Prior to John McCain’s decision to suspend campaigning and go back to Washington in order to assist in brokering some sort of legislative deal to avert a financial meltdown, Democrats told anyone who would listen that unless McCain got personally involved and helped bring about Republican votes, no plan would pass:
Then, when McCain made the decision to go back to Washington, he was suddenly told that he wasn’t needed.
McCain, in particular, was being leaned on by Democrats and fellow Republicans alike to deliver GOP votes, as some conservatives are in open revolt over the astonishing price tag of the proposal and the heavy hand of government that it would place on private markets. Placating them enough to bring them in line could be a tall order for the Republican presidential nominee who has a checkered relationship with the right wing of his party.
And even Harry Reid is being fickle. Again, one might add. He is back to saying that McCain’s help is needed to pass any legislative package.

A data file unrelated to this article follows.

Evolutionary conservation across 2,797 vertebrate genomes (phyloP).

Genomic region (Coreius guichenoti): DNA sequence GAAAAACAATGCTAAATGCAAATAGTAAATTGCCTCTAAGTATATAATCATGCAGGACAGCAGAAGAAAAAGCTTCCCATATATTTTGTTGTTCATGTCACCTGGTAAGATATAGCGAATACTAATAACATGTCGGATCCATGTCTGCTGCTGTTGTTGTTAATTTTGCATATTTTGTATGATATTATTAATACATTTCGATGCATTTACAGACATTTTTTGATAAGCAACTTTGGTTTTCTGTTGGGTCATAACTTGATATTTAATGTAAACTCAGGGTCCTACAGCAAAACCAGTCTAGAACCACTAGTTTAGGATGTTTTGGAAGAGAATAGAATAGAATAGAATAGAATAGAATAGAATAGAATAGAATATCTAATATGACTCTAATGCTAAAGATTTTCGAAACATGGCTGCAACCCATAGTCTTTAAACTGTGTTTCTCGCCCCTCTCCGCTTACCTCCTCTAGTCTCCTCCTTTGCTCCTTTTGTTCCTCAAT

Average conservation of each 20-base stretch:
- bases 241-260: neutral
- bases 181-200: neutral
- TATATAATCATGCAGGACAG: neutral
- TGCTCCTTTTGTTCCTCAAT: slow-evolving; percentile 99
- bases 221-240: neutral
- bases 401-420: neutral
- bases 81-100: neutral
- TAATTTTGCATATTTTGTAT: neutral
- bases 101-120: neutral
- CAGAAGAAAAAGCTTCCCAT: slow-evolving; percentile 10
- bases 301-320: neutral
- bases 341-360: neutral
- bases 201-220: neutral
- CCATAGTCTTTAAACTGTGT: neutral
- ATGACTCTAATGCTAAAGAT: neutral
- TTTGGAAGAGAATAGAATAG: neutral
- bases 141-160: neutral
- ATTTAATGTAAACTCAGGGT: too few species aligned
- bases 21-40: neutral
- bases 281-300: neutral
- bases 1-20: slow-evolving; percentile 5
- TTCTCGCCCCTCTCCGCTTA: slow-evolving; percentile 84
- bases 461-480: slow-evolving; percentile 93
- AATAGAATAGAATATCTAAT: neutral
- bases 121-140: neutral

So . . . good thing that McCain went back, eh? Contrary to yesterday’s statements by Congressional Democrats, the Obama campaign and various bloggers on the other side of the partisan divide, there was quite a lot for John McCain to do in order to help pass any legislative package. We can discuss whether the final legislative product is a good one or not, of course. But McCain didn’t just go back to Washington so that he could get another look at the Lincoln Memorial. He went back to lead.
Something a President is supposed to do, by the way. And note that there has been no demand whatsoever for Barack Obama to lead on this issue. Not even by his fellow Democrats. It should tell us something.